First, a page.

Fall 2012 and Winter 2013 quarters
- Joli Sandoz academic and creative writing, U.S. literature, research methods in the humanities , Rebecca Chamberlain (F) literature, writing, yoga , Suzanne Simons writing, journalism, sociology
- Fields of Study
- history, religious studies, sociology and writing
- Preparatory for studies or careers in
- community advocacy and service, religious studies, sociology, history, education, communication
Religion, Society and Change is appropriate for students of any belief system, whether faith-based or secular. While students who enroll for all three quarters will receive the most depth of learning and experience, anyone is welcome to join the program at the beginning of fall, winter, or spring quarters.
This program centers on historical, cultural, theological, literary, and artistic aspects of religion and spiritual practices. Each quarter will balance intellectual study with hands-on explorations of religious practice and sacred texts. Fall quarter will open with study of origins and development of the three Abrahamic faiths—Judaism, Christianity, and Islam—from their beginnings through the Medieval era. Visits to local faith communities, guest speakers, and a sacred art retreat in addition to lectures and workshops will deepen our understanding of these religions and their practices. Our work will draw on art, music, contemplative practices, and the literary qualities of sacred texts in addition to the political and socio-economic contexts of religious thinking and religious community development.
We will consider cultural roles of institutional religion, especially U.S. Christianity, during winter quarter by focusing on two very different social justice movements. The Civil Rights Movement of the first half of the 20th century—started and sustained by African Americans, and organized in important ways by and through clergy and faith communities—is a landmark in U.S. religious and political history, and an exemplar of American efforts toward social justice. Our second winter topic, following on Hurricanes Katrina and Sandy, will be religious organizing and thinking in relation to climate change, planetary health, and effects on individuals and communities. Here we will examine contemporary religious statements, Biblical texts, and additional materials as we contemplate the part religion currently plays in U.S. political and social affairs and as we reflect on responses to natural disasters (once called "acts of God") and the people most directly touched by them.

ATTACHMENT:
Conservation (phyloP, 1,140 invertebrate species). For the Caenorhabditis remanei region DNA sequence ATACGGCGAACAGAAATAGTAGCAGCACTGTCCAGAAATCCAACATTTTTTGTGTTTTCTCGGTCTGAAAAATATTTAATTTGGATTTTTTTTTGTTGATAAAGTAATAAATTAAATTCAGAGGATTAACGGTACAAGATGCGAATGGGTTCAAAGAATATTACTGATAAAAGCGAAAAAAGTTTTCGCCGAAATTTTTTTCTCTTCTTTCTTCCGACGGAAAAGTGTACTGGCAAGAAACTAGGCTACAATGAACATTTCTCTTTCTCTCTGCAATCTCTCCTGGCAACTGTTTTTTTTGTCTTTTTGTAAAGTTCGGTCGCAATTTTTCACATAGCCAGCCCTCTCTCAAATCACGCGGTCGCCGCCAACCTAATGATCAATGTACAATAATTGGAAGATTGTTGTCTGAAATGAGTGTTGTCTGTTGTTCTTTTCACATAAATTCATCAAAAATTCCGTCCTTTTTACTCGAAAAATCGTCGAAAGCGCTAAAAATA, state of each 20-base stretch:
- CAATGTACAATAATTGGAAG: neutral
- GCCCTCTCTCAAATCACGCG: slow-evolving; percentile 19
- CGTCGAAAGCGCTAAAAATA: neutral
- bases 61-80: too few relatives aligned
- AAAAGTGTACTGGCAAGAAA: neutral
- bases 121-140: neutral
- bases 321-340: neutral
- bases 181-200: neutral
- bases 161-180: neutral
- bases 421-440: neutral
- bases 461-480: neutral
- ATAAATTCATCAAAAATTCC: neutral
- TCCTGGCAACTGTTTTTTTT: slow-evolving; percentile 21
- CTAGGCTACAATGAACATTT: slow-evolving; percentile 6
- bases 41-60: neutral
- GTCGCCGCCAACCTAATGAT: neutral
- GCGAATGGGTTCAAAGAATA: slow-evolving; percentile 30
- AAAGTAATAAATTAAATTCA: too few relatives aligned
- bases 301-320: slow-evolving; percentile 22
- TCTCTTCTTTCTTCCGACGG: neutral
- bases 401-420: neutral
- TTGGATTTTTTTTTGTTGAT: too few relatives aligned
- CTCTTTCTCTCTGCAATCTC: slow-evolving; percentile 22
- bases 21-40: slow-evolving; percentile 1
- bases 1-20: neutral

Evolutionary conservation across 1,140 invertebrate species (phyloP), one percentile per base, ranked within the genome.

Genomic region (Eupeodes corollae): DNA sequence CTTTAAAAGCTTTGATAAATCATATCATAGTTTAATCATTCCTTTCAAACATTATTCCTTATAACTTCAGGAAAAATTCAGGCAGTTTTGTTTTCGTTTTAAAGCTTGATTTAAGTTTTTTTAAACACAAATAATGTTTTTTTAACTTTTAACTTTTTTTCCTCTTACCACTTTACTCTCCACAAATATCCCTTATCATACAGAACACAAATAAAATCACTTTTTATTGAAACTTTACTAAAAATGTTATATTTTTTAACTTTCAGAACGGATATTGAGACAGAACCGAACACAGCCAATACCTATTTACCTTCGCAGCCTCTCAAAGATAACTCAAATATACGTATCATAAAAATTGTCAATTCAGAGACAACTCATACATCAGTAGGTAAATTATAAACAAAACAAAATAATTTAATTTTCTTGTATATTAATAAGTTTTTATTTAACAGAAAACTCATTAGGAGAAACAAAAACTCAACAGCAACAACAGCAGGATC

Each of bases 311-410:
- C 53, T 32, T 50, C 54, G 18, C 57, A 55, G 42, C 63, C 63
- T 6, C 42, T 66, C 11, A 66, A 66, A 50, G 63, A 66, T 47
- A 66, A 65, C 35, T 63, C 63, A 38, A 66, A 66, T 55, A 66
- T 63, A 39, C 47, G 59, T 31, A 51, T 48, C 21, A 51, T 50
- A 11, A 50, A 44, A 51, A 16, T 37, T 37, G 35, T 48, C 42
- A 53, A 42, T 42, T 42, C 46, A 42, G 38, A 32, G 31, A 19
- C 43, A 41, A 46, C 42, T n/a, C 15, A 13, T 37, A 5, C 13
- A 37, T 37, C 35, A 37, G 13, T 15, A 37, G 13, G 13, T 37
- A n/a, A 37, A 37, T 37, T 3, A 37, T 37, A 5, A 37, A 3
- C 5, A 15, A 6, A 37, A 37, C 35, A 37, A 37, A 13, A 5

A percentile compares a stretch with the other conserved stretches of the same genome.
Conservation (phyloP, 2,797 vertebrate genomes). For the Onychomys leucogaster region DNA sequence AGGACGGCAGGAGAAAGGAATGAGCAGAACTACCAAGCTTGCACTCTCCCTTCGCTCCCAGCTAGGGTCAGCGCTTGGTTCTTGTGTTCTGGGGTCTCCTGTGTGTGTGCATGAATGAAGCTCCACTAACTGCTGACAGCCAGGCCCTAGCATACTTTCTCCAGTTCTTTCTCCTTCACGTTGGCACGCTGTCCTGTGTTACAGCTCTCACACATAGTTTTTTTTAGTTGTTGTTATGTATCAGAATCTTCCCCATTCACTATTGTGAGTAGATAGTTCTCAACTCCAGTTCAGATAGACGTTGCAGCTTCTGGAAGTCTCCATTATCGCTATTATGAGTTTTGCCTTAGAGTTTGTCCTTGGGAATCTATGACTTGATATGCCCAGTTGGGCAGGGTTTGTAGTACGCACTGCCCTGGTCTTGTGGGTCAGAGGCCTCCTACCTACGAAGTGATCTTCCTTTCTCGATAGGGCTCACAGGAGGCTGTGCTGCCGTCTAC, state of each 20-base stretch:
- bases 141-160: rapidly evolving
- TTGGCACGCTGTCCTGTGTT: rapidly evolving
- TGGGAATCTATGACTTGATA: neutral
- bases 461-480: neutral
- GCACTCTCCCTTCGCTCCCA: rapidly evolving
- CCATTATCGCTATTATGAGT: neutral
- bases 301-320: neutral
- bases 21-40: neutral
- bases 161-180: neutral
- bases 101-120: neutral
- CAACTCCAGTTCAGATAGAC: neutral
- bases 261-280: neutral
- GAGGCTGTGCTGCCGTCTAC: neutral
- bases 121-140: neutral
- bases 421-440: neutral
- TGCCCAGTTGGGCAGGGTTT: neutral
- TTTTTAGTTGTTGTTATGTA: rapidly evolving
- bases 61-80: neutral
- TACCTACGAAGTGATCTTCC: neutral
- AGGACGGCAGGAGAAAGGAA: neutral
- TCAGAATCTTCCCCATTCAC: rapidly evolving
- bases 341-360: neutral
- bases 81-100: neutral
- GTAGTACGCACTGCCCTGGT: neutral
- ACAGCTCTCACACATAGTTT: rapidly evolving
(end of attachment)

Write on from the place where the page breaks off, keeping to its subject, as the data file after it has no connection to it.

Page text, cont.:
Recognition and acknowledgement of human interrelationships and differences, including empathy and compassion, are important aspects of social justice work; program members will undertake faculty-supported service learning in local faith communities. We will also participate in a Tai Ji retreat held on campus. Reading, writing, reflection and collaborative work will be important aspects of instruction and of program energy, as we draw ideas and approaches from history, sociology, journalism and religious studies to inform our work.
- Advertised Schedule
- Fall: 6-9:30p Mon/Wed plus weekend classes: 5-8p Fri, 10a-5p Sat (Oct. 5-6, 13, 26-27, Nov. 10). Winter: 6-9:30p Mon, 6-8:30p Wed plus weekend classes: 6-9p Fri, 10a-5p Sat (Feb. 1-2); Feb 3 is optional.
- Campus Location
- Online Learning
- Enhanced Online Learning
- Greener Store
- Required Fees
- $80 fall quarter for entrance fees and retreats; $10 winter quarter for workshop fees.
- Internship Required
- Students are expected to complete a minimum of 40 hours of internship/community service in winter.
- Offered During
- Evening and Weekend
|November 8th, 2012||This offering has been reconfigured to run only in fall and winter quarters. Interested students are encouraged to consider the program "Amazing Grace" for spring quarter.|
|September 20th, 2012||Changed dates for weekend classes in winter quarter.|
|July 9th, 2012||Revised description and changed class schedule for all quarters.|
|May 18th, 2012||Spring schedule updated.|
|March 14th, 2012||New program added March 5, 2012.|